Dan Rang - Oct 31, 2011
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European taxis have been tested in a Eurotest, with the results looking very bad for the supposed most comfortable door-to-door solution in big cities.

Tourists have a tendency to complain about one particular group of locals in a number of European large cities: taxi drivers. Recent tests carried out by Eurotest have gone a long way to prove there is really no smoke without fire in this particular case.

The worst city for taxi drivers turned out to be Ljubljana, with Rome scoring very badly along with Prague, Amsterdam, Vienna and Madrid. Even more surprising was the fact that no city came out with excellent marks, with the top scorers achieving a rather neutral rating of ‘good’.

The most common complaints about taxi drivers involved detours and their inability to adhere to speed limits. The latter complaint suggests that they often think they own the roads and are above the law, whereas the former suggests that this is only the case whereby it suits them to believe so.

The Italian capital scored such low marks due to detours between the airport and train station, a standard journey, involving detours of up to 213%. Mark ups on prices and the absence of the fare meter did the Roman drivers absolutely no good at all. There is also the matter of aggression and keep to speed limits. It appears that some drivers consider this to be a bonus for passengers to get them to their destination quicker. In fact, most see such arrogance negatively.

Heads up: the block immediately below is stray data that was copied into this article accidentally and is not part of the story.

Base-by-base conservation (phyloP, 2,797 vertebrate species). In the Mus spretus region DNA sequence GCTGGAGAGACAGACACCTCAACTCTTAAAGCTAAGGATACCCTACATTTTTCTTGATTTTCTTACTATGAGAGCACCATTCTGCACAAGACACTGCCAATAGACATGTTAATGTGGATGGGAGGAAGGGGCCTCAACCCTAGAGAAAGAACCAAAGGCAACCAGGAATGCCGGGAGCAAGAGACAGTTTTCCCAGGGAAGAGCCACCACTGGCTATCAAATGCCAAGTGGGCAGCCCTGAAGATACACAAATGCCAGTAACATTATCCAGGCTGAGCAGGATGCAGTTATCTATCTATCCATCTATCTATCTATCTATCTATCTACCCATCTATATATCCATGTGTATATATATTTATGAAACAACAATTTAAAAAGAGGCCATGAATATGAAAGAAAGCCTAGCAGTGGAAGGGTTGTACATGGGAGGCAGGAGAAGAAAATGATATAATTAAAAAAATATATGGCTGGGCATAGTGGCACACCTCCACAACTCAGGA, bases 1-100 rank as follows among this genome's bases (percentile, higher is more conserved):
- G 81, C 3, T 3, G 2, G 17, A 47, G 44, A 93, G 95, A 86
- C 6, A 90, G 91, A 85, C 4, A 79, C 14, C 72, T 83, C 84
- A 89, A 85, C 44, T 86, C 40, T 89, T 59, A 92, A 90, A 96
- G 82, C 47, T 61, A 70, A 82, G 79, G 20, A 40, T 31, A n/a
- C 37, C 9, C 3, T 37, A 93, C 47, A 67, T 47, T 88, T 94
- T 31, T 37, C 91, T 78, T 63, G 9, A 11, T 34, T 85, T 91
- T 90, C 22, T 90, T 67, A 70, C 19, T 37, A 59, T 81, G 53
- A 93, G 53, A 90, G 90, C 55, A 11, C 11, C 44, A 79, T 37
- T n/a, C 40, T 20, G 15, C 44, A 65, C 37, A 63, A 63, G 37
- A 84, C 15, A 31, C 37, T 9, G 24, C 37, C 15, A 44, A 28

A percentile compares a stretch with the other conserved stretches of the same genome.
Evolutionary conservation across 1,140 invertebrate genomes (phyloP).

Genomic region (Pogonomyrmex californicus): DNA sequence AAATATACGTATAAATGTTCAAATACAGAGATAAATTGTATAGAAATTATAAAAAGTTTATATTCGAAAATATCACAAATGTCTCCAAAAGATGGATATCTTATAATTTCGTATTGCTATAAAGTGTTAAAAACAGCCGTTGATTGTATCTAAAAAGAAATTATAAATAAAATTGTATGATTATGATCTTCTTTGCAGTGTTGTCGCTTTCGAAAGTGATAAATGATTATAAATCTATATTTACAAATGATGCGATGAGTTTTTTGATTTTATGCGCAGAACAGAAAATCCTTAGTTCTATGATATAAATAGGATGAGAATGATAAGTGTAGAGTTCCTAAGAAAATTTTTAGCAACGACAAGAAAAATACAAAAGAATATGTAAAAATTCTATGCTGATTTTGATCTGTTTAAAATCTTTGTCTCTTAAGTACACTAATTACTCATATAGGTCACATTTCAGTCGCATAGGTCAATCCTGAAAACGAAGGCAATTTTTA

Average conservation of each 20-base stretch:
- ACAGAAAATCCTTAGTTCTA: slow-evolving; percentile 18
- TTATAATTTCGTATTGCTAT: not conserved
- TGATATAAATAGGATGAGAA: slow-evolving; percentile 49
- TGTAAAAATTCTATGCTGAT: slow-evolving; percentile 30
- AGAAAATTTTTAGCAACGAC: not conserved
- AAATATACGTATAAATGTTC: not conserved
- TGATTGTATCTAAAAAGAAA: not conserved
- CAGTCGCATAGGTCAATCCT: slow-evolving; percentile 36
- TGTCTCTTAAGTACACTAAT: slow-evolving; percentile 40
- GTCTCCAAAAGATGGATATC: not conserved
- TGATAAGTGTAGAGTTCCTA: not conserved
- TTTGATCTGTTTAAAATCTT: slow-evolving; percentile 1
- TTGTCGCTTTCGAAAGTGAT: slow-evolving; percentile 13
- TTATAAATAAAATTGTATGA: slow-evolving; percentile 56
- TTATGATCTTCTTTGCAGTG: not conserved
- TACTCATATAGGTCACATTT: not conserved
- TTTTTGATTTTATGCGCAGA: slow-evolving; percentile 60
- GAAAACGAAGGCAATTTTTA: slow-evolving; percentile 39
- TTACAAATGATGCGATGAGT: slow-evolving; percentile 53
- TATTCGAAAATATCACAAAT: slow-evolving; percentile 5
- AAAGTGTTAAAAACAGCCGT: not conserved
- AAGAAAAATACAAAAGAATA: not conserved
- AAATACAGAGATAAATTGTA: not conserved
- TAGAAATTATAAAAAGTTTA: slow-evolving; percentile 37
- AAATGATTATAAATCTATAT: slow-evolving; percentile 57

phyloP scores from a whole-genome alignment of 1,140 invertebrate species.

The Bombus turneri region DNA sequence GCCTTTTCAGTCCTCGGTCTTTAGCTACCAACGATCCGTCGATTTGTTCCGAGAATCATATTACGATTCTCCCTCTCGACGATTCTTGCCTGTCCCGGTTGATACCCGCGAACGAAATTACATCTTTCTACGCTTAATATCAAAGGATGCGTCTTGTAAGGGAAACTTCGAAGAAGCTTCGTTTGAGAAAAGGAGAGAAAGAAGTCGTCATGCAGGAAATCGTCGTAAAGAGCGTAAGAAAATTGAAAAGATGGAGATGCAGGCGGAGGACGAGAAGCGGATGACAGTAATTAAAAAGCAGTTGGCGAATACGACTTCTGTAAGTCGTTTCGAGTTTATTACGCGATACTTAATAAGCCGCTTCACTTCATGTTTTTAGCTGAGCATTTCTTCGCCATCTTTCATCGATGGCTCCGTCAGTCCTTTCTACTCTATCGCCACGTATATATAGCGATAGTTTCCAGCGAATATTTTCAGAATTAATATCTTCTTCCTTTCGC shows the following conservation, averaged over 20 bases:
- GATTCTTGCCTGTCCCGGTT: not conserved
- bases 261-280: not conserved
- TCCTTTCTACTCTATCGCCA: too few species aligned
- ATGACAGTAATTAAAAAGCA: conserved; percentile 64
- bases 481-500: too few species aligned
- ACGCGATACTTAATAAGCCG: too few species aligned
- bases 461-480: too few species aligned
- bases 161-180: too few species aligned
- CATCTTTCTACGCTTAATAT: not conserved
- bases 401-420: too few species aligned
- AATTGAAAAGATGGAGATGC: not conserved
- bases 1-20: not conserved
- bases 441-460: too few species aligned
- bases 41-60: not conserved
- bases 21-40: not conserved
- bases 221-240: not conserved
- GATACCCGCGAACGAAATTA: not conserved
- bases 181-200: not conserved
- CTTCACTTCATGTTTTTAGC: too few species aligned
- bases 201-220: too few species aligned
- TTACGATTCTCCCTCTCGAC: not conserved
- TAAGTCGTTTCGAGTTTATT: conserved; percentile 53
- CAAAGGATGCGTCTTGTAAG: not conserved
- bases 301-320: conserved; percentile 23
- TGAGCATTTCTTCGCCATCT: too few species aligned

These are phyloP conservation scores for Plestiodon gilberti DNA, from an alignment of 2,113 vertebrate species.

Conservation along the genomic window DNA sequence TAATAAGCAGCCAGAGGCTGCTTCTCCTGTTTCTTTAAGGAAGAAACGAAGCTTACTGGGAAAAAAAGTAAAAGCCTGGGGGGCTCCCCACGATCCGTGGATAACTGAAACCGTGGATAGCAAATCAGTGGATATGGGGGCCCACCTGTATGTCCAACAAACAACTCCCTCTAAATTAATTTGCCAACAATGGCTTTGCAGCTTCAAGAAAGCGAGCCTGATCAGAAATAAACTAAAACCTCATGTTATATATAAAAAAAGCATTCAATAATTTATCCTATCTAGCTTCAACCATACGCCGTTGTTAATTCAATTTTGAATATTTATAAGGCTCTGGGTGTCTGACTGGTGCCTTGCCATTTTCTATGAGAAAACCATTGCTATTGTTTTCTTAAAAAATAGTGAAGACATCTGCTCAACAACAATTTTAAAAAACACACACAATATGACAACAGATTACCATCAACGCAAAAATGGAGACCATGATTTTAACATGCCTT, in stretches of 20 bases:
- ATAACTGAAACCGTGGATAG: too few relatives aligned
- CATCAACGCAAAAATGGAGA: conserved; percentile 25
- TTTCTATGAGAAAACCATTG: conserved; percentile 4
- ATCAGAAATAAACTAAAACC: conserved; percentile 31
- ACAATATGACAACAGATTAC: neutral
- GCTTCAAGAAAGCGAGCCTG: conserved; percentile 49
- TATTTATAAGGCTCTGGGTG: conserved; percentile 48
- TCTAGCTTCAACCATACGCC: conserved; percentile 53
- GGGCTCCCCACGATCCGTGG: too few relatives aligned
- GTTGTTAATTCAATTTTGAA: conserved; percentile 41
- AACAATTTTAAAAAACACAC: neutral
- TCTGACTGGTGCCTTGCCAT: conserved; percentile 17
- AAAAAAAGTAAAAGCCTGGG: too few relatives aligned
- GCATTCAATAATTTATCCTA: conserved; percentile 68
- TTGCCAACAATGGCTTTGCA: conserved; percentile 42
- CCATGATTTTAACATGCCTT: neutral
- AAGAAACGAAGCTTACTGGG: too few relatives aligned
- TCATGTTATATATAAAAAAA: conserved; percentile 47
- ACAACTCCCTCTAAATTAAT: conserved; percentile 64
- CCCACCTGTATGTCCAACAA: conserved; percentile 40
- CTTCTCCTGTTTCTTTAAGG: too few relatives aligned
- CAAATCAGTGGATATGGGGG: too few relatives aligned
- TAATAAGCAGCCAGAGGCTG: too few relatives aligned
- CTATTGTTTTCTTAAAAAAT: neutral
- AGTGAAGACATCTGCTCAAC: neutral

Other complaints included the boot being full, making it impossible to transport luggage and drivers illustrating an extreme form of laziness by telling potential customers that some destinations are within “walking distance”. Perhaps it is time for European taxi drivers to remember they are there to provide an important service.

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